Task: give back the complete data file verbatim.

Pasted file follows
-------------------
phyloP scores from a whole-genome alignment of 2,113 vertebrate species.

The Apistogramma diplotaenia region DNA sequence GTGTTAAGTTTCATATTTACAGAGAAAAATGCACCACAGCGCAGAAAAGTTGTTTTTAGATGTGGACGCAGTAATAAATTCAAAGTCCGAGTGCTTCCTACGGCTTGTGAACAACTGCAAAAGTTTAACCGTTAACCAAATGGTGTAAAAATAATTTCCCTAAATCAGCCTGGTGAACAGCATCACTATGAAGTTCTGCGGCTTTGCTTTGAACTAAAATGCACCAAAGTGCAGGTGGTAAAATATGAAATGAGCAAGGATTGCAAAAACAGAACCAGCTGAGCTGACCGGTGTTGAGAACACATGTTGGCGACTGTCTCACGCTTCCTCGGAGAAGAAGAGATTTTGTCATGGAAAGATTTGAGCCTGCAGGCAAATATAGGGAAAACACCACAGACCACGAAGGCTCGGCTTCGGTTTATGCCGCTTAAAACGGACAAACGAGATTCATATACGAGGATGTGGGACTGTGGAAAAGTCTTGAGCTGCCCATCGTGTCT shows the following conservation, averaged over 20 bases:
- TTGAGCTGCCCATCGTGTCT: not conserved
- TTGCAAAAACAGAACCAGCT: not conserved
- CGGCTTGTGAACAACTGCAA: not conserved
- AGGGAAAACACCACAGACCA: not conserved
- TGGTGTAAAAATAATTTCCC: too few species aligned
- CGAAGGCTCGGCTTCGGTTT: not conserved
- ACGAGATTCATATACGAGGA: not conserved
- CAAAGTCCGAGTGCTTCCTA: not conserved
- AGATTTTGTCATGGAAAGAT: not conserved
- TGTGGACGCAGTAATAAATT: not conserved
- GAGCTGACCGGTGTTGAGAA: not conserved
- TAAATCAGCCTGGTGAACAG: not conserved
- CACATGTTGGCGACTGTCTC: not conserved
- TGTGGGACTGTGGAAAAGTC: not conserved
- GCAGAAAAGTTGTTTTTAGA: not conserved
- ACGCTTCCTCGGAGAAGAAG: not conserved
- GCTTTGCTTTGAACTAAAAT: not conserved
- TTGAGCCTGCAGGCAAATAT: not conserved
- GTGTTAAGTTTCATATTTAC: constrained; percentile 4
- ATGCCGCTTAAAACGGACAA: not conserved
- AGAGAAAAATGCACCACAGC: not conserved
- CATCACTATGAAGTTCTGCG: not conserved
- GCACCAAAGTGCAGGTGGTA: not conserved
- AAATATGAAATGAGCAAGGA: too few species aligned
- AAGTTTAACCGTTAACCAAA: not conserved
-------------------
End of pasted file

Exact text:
phyloP scores from a whole-genome alignment of 2,113 vertebrate species.

The Apistogramma diplotaenia region DNA sequence GTGTTAAGTTTCATATTTACAGAGAAAAATGCACCACAGCGCAGAAAAGTTGTTTTTAGATGTGGACGCAGTAATAAATTCAAAGTCCGAGTGCTTCCTACGGCTTGTGAACAACTGCAAAAGTTTAACCGTTAACCAAATGGTGTAAAAATAATTTCCCTAAATCAGCCTGGTGAACAGCATCACTATGAAGTTCTGCGGCTTTGCTTTGAACTAAAATGCACCAAAGTGCAGGTGGTAAAATATGAAATGAGCAAGGATTGCAAAAACAGAACCAGCTGAGCTGACCGGTGTTGAGAACACATGTTGGCGACTGTCTCACGCTTCCTCGGAGAAGAAGAGATTTTGTCATGGAAAGATTTGAGCCTGCAGGCAAATATAGGGAAAACACCACAGACCACGAAGGCTCGGCTTCGGTTTATGCCGCTTAAAACGGACAAACGAGATTCATATACGAGGATGTGGGACTGTGGAAAAGTCTTGAGCTGCCCATCGTGTCT shows the following conservation, averaged over 20 bases:
- TTGAGCTGCCCATCGTGTCT: not conserved
- TTGCAAAAACAGAACCAGCT: not conserved
- CGGCTTGTGAACAACTGCAA: not conserved
- AGGGAAAACACCACAGACCA: not conserved
- TGGTGTAAAAATAATTTCCC: too few species aligned
- CGAAGGCTCGGCTTCGGTTT: not conserved
- ACGAGATTCATATACGAGGA: not conserved
- CAAAGTCCGAGTGCTTCCTA: not conserved
- AGATTTTGTCATGGAAAGAT: not conserved
- TGTGGACGCAGTAATAAATT: not conserved
- GAGCTGACCGGTGTTGAGAA: not conserved
- TAAATCAGCCTGGTGAACAG: not conserved
- CACATGTTGGCGACTGTCTC: not conserved
- TGTGGGACTGTGGAAAAGTC: not conserved
- GCAGAAAAGTTGTTTTTAGA: not conserved
- ACGCTTCCTCGGAGAAGAAG: not conserved
- GCTTTGCTTTGAACTAAAAT: not conserved
- TTGAGCCTGCAGGCAAATAT: not conserved
- GTGTTAAGTTTCATATTTAC: constrained; percentile 4
- ATGCCGCTTAAAACGGACAA: not conserved
- AGAGAAAAATGCACCACAGC: not conserved
- CATCACTATGAAGTTCTGCG: not conserved
- GCACCAAAGTGCAGGTGGTA: not conserved
- AAATATGAAATGAGCAAGGA: too few species aligned
- AAGTTTAACCGTTAACCAAA: not conserved